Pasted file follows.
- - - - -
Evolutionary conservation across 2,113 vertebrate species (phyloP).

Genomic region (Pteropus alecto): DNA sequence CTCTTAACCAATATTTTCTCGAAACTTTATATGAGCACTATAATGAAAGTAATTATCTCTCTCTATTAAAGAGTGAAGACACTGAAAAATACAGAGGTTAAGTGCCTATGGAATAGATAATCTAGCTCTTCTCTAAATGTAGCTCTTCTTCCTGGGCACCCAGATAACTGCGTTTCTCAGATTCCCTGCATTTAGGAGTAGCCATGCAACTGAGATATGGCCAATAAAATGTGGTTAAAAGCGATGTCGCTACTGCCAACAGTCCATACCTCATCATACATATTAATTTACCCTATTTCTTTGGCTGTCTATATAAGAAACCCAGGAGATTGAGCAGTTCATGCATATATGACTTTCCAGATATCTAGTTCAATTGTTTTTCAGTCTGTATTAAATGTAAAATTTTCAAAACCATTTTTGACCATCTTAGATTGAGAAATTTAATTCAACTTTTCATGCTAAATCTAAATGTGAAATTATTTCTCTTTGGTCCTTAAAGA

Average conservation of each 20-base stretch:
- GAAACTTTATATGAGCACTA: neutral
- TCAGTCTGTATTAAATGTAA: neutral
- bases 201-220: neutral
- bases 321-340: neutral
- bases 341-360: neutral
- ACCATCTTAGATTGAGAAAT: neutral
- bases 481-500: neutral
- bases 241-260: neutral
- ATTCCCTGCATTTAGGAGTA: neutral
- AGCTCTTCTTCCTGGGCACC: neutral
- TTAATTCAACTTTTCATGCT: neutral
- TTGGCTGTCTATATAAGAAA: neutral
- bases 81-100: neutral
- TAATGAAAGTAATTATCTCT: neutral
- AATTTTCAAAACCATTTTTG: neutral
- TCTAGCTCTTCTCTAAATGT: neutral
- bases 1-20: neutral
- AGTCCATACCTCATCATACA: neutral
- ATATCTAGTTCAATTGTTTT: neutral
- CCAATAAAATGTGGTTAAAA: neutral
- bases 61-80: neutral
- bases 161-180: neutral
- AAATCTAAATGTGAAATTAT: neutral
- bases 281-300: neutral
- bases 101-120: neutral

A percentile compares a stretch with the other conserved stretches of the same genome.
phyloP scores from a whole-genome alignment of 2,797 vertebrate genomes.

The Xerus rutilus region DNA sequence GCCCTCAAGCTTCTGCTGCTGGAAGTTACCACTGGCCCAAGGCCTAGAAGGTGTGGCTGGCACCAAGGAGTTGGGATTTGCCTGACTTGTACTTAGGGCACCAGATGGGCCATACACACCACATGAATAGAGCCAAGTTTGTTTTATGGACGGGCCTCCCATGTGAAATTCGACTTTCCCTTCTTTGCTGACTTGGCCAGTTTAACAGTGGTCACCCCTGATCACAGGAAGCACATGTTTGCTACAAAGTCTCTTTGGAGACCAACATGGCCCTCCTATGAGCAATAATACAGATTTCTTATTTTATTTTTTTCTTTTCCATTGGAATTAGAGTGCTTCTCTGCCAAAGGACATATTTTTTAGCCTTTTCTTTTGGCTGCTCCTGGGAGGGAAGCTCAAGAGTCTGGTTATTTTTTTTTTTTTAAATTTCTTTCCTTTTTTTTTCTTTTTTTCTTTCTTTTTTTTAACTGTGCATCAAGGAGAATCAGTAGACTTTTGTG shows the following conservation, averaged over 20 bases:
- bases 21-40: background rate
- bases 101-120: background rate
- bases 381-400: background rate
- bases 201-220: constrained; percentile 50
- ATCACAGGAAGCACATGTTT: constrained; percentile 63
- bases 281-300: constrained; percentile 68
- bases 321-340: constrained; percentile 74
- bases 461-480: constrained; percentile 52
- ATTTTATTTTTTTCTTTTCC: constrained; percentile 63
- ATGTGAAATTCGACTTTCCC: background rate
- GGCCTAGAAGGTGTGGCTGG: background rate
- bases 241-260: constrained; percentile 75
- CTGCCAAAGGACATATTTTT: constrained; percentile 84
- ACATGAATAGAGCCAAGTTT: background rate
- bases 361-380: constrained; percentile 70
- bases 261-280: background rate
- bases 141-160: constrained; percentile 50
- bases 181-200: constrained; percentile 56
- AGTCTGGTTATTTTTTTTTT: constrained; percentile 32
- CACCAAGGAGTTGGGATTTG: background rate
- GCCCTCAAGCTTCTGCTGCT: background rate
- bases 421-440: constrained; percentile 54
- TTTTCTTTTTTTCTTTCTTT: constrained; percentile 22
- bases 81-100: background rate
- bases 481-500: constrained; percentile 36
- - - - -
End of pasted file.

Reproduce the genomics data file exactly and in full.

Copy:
Evolutionary conservation across 2,113 vertebrate species (phyloP).

Genomic region (Pteropus alecto): DNA sequence CTCTTAACCAATATTTTCTCGAAACTTTATATGAGCACTATAATGAAAGTAATTATCTCTCTCTATTAAAGAGTGAAGACACTGAAAAATACAGAGGTTAAGTGCCTATGGAATAGATAATCTAGCTCTTCTCTAAATGTAGCTCTTCTTCCTGGGCACCCAGATAACTGCGTTTCTCAGATTCCCTGCATTTAGGAGTAGCCATGCAACTGAGATATGGCCAATAAAATGTGGTTAAAAGCGATGTCGCTACTGCCAACAGTCCATACCTCATCATACATATTAATTTACCCTATTTCTTTGGCTGTCTATATAAGAAACCCAGGAGATTGAGCAGTTCATGCATATATGACTTTCCAGATATCTAGTTCAATTGTTTTTCAGTCTGTATTAAATGTAAAATTTTCAAAACCATTTTTGACCATCTTAGATTGAGAAATTTAATTCAACTTTTCATGCTAAATCTAAATGTGAAATTATTTCTCTTTGGTCCTTAAAGA

Average conservation of each 20-base stretch:
- GAAACTTTATATGAGCACTA: neutral
- TCAGTCTGTATTAAATGTAA: neutral
- bases 201-220: neutral
- bases 321-340: neutral
- bases 341-360: neutral
- ACCATCTTAGATTGAGAAAT: neutral
- bases 481-500: neutral
- bases 241-260: neutral
- ATTCCCTGCATTTAGGAGTA: neutral
- AGCTCTTCTTCCTGGGCACC: neutral
- TTAATTCAACTTTTCATGCT: neutral
- TTGGCTGTCTATATAAGAAA: neutral
- bases 81-100: neutral
- TAATGAAAGTAATTATCTCT: neutral
- AATTTTCAAAACCATTTTTG: neutral
- TCTAGCTCTTCTCTAAATGT: neutral
- bases 1-20: neutral
- AGTCCATACCTCATCATACA: neutral
- ATATCTAGTTCAATTGTTTT: neutral
- CCAATAAAATGTGGTTAAAA: neutral
- bases 61-80: neutral
- bases 161-180: neutral
- AAATCTAAATGTGAAATTAT: neutral
- bases 281-300: neutral
- bases 101-120: neutral

A percentile compares a stretch with the other conserved stretches of the same genome.
phyloP scores from a whole-genome alignment of 2,797 vertebrate genomes.

The Xerus rutilus region DNA sequence GCCCTCAAGCTTCTGCTGCTGGAAGTTACCACTGGCCCAAGGCCTAGAAGGTGTGGCTGGCACCAAGGAGTTGGGATTTGCCTGACTTGTACTTAGGGCACCAGATGGGCCATACACACCACATGAATAGAGCCAAGTTTGTTTTATGGACGGGCCTCCCATGTGAAATTCGACTTTCCCTTCTTTGCTGACTTGGCCAGTTTAACAGTGGTCACCCCTGATCACAGGAAGCACATGTTTGCTACAAAGTCTCTTTGGAGACCAACATGGCCCTCCTATGAGCAATAATACAGATTTCTTATTTTATTTTTTTCTTTTCCATTGGAATTAGAGTGCTTCTCTGCCAAAGGACATATTTTTTAGCCTTTTCTTTTGGCTGCTCCTGGGAGGGAAGCTCAAGAGTCTGGTTATTTTTTTTTTTTTAAATTTCTTTCCTTTTTTTTTCTTTTTTTCTTTCTTTTTTTTAACTGTGCATCAAGGAGAATCAGTAGACTTTTGTG shows the following conservation, averaged over 20 bases:
- bases 21-40: background rate
- bases 101-120: background rate
- bases 381-400: background rate
- bases 201-220: constrained; percentile 50
- ATCACAGGAAGCACATGTTT: constrained; percentile 63
- bases 281-300: constrained; percentile 68
- bases 321-340: constrained; percentile 74
- bases 461-480: constrained; percentile 52
- ATTTTATTTTTTTCTTTTCC: constrained; percentile 63
- ATGTGAAATTCGACTTTCCC: background rate
- GGCCTAGAAGGTGTGGCTGG: background rate
- bases 241-260: constrained; percentile 75
- CTGCCAAAGGACATATTTTT: constrained; percentile 84
- ACATGAATAGAGCCAAGTTT: background rate
- bases 361-380: constrained; percentile 70
- bases 261-280: background rate
- bases 141-160: constrained; percentile 50
- bases 181-200: constrained; percentile 56
- AGTCTGGTTATTTTTTTTTT: constrained; percentile 32
- CACCAAGGAGTTGGGATTTG: background rate
- GCCCTCAAGCTTCTGCTGCT: background rate
- bases 421-440: constrained; percentile 54
- TTTTCTTTTTTTCTTTCTTT: constrained; percentile 22
- bases 81-100: background rate
- bases 481-500: constrained; percentile 36